Third, then, and of utmost importance: Computers have no taste. Mozart’s dice game doubtless produced some musical pieces that were better than others. However, which pieces those were were not determined at all by the process that produced them, but by the human listeners. Occasionally, perhaps frequently, a computer program will come up with a good piece of music, but as long as the piece follows the rules of music – nay, as long as the piece follows the rules of the program, the computer will not be able to determine whether it has produced a piece of music worthy of the name.

I have listened to a number of computer composed pieces of music (some are linked to Wikipedia’s article “Algorithmic Composition”). They suck. Many of them are pretty, to be sure. For example, the most common genre of computer composition I have encountered consists of forever-meandering, new agey, structureless soundscapes. But we have determined, as regarding the sounds of nature, that mere prettiness of sound is not sufficient to qualify as music. Random sounds can be pretty, especially to one who is open-minded to it. And, if occasionally such processes do result in compelling musical ideas, that is not to the computer’s credit at all, because the computer cannot distinguish worthy musical ideas from unworthy ones.

Also, to be fair, my listening did not qualify as a Turing test, because I already knew that I was listening to computer generated music. I think I’m open-minded, but I am not immune to bias. Even the most human of them sounded mechanical to me.

It is interesting, however, that the names of the pieces are always listed with the names of the human composers. Interesting, because if the computers are the composers, the humans don’t deserve credit. Perhaps it is egotism on the part of the composers, but I think it is a tacit acknowledgement that whatever technology used as tools, it is the human being alone that composes.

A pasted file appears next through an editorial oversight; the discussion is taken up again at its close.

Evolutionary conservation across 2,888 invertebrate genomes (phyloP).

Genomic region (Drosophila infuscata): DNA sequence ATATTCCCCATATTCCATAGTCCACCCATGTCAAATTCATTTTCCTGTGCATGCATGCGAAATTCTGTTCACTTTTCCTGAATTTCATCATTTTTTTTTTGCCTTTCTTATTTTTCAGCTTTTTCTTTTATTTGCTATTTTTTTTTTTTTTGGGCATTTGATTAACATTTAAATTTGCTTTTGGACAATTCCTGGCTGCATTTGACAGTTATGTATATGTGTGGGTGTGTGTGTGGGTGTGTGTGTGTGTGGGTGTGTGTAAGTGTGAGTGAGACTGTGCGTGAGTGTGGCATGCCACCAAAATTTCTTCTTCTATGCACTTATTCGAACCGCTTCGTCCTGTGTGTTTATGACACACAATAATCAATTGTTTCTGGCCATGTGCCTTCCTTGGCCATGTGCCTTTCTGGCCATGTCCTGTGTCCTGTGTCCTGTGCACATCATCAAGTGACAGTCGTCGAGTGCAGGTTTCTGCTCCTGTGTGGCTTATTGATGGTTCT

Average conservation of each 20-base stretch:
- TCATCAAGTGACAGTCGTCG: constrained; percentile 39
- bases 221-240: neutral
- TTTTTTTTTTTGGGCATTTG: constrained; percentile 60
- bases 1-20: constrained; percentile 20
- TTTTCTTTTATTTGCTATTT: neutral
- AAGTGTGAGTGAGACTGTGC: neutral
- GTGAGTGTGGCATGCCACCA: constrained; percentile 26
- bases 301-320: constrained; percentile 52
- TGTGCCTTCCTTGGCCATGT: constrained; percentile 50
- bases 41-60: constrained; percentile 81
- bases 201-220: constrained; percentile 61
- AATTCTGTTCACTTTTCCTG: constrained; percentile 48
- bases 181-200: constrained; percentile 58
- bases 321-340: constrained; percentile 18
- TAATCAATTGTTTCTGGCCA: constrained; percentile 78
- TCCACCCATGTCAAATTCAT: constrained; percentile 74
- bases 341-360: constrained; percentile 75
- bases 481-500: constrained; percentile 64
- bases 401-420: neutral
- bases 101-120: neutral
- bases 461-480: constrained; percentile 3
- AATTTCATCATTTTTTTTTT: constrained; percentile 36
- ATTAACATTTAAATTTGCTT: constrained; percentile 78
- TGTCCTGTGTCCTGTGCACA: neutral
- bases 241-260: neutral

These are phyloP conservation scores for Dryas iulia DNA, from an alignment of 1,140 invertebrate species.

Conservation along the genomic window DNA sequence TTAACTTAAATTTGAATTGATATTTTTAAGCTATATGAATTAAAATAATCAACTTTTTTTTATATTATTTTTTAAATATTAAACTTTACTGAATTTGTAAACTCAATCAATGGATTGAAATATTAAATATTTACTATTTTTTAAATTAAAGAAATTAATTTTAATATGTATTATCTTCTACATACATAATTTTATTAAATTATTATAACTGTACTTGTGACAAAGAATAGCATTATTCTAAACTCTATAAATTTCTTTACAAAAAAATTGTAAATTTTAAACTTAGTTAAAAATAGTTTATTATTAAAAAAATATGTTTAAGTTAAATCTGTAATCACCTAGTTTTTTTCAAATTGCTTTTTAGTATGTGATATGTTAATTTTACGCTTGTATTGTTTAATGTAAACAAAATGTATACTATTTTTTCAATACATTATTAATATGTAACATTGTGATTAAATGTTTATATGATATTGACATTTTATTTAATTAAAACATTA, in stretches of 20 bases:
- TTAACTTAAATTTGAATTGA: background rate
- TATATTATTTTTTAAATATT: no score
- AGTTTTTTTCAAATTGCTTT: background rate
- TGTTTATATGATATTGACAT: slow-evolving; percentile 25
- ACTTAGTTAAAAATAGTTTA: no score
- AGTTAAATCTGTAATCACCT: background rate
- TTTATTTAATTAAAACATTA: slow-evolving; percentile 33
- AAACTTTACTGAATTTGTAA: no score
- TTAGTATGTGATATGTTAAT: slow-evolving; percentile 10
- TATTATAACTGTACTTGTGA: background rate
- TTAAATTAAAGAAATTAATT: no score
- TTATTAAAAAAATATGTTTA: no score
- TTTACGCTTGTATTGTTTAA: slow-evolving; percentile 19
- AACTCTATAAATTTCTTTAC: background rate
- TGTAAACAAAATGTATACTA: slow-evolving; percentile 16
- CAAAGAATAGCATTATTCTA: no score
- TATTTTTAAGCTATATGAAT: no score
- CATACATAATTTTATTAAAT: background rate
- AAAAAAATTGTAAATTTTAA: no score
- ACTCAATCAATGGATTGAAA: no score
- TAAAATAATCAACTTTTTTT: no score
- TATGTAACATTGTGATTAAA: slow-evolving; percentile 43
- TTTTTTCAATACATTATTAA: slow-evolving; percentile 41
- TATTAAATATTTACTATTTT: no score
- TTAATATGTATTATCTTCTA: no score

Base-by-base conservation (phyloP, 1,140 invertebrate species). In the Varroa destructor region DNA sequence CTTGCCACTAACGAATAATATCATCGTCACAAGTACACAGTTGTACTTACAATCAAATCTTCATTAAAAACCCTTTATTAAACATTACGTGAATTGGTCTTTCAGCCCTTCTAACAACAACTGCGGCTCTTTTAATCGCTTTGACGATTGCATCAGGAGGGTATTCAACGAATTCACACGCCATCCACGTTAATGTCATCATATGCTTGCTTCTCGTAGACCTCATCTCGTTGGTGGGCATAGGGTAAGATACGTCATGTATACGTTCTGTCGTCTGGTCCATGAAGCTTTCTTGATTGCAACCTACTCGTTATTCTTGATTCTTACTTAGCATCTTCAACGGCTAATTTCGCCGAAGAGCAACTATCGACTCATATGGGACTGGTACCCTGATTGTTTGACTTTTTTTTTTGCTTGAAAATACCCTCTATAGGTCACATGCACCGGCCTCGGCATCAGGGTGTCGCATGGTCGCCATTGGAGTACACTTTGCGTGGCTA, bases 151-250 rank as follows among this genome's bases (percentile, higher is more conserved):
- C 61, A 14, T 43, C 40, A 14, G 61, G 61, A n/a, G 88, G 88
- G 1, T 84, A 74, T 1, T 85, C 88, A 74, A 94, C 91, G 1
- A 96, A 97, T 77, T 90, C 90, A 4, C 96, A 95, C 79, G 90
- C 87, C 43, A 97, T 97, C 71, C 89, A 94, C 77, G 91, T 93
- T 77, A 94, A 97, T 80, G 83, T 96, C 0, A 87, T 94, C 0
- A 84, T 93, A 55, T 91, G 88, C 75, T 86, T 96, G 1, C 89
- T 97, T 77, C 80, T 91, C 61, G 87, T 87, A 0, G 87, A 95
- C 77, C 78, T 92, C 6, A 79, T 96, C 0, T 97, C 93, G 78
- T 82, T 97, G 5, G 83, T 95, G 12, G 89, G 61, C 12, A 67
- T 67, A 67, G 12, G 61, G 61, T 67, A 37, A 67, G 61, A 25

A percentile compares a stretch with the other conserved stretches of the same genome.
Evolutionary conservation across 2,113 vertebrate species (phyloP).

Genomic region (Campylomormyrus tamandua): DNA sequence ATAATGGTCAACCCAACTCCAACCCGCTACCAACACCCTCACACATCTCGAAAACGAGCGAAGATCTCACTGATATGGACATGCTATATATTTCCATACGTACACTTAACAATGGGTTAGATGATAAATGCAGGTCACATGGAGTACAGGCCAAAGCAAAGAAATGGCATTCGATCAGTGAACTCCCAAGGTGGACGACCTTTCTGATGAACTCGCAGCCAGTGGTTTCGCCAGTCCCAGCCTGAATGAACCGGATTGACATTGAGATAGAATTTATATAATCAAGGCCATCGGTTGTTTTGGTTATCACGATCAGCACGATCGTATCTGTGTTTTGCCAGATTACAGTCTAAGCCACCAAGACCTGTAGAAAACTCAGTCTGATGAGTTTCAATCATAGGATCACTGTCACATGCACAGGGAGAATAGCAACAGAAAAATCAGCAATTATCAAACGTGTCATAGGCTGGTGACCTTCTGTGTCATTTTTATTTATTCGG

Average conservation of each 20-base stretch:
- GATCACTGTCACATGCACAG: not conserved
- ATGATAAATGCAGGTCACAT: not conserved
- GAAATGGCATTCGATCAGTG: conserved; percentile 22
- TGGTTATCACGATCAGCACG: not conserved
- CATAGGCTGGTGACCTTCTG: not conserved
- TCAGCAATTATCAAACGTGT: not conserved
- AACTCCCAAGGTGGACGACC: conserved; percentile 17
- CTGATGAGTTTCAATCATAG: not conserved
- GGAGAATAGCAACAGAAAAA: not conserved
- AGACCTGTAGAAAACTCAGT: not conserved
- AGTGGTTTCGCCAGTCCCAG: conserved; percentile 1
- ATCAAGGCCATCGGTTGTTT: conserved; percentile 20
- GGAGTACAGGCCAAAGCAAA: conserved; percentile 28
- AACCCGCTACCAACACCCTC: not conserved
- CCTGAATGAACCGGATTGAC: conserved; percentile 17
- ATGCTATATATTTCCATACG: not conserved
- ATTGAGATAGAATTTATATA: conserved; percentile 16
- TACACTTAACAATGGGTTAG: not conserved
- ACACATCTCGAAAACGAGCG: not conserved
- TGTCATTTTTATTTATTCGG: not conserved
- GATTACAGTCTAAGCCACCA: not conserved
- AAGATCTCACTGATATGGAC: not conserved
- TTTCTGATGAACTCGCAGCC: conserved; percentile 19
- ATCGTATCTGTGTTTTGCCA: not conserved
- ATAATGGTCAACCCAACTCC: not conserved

X said...

Interesting ideas, but Im going to propose otherwise. My theory is based on the idea that the human brain is nothing more than an exceptionally advanced computer. There is little to say otherwise. Psychological studies have indicated that patterns of thought certainly do exist, and differences between people are determined by experiences and pathologies. The primary point being, if two equal minds (two computers with identical specs) were to experience identical situations in life, on a consistent basis, there is a very real likeliness that they would respond identically. (This is indicated to by studies performed on identical twins who were separated at birth. The data pointed to astonishing similarities in taste, personality and thought process.)

The point then is that we are currently dealing with limited computers. Limited in both processing power and information. If one were to conceive of a limitless computer with vast processing capabilities, and were to introduce to this computer a vast library of songs that were widely regarded as good, there is a definite possibility that the computer, based solely on its mathematical interpretations of the introduced data, could produce "good" and original music on a consistent basis.

Dave the Philosopher said...

well taken

the jury is still out on both of your points: That (human consciousness is) the brain (and the brain) is no different in kind than a computer; and that, even if it were not, that the processes of computers could mimick human talent to a convincing degree.

I certainly think that it is a worthwhile project, along with the whole AI enterprise. But the philosophical issues are far from settled, and I think that the strong AI thesis does not merit our acceptance at it's current level of philosophical development or evidential support, but deserves our most critical skepticism.

I'd just note before closing, that if we do create machines that pass the Turing test, that does not mean that we created mind, or anything analogous to what we have that we identify with our lives qua conscious, and neither does it show that the mind is an illusion and what really exists are only computers that move electrons from point A to point B in an interesting way.